My family headed to Puerto Vallarta for a week-long vacation. While there, I was planning to work a bit on my novel; I printed it out, hole punched it, and stuck it in a binder so I could work on it without my computer. And I did – I got a few hours of writing in. However, I ran into a major problem when I decided to start reading a new book. I’d never had a chance to read Stephen King before, so I picked one of his most famous books, and I started reading.

First off, why read The Shining first? Well, I’ve always wanted to see the movie, but honestly, horror movies terrify me. Same with psychological thrillers. I absolutely love the stories, but I hate watching them on screen – something about the music and the visualized gore just totally turn me off. Confession: I enjoy reading horror movie plots on wikipedia and because I can feel like I’ve watched the movie without actually subjecting myself to it. I’ve “seen” a lot of movies this way. It helps me feel more informed, and saves me a lot of time (and nightmares).

But I’m way off track. Anyway, I read The Shining. Once I picked it up, it was impossible to put down. Except for food. Anything can wait for food. I found the characters intriguing; King has a marvelous way of getting inside each character’s head. The italics of the direct thoughts threw me off a bit – as a writer, I had a hard time figuring out how King decided what was the narrator seeing into the character’s mind (regular type) and what the character was explicitly thinking (italics). This is something I’m struggling with myself as I write Zombie Love, so it was really cool to get to see a famous writer succeed in what I’m attempting to accomplish.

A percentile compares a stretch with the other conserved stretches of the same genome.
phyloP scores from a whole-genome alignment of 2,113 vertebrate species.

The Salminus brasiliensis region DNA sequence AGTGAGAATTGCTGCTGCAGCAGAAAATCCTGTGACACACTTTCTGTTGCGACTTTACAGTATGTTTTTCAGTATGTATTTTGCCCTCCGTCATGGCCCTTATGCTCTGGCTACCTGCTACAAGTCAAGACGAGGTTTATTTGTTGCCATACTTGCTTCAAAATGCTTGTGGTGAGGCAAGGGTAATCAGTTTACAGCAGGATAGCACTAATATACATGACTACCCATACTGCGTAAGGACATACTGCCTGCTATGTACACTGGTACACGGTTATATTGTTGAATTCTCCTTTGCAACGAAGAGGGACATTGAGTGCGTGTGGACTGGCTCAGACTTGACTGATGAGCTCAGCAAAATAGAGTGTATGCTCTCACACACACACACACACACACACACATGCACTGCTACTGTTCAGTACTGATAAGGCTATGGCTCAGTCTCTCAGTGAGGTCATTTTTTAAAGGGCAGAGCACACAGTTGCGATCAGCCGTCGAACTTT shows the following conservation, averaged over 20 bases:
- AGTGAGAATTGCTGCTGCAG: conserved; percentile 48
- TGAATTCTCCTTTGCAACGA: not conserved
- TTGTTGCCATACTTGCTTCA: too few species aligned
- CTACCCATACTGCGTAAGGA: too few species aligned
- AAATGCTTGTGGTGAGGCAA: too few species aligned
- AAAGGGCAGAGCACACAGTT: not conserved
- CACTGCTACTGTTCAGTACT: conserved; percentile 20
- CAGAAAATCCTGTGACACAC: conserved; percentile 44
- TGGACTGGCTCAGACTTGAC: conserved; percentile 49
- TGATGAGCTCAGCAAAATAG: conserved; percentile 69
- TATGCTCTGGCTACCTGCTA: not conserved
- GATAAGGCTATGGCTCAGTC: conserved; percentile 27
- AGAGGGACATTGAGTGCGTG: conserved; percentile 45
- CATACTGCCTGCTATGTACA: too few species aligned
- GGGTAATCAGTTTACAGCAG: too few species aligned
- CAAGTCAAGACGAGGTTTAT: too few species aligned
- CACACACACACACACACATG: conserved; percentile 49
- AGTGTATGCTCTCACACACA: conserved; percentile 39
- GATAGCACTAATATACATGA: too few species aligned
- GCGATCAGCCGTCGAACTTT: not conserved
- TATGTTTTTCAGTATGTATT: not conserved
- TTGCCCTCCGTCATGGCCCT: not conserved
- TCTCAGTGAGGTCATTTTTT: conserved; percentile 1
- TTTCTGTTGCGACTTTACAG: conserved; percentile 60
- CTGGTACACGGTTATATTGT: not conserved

By far, my favorite part of the novel is the conclusion, which is apparently quite different from the movie.* I appreciated the internal struggle of the main character Jack and how King describes his slow descent into madness. The internal monologue allowed the reader to see Jack’s logic and how it slowly mutated into something … unsavory (to put it mildly). By the end of the novel, Jack is thinking rationally, but it’s not a normal rationality: it’s warped. You can understand why Jack does what he does without approving of it. It was excellently written and a great inspiration for me. I cannot believe I’ve never read Stephen King books before, but now I think I’m hooked.

* The second I finished the novel, I went online to try to figure out what was different between the movie and the book, and it turns out A WHOLE LOT IS DIFFERENT. In fact, I might go as far as to say that they are nearly two completely different stories. Stanley Kubrick created some memorable scenes that even someone like me, who has never seen the movie, know well, but they simply aren’t present in the book. Having read the synopsis, I’m leaning towards declaring the book the winner, but I can’t make that call without having seen the movie. I guess I’ve got something to add to my watch list!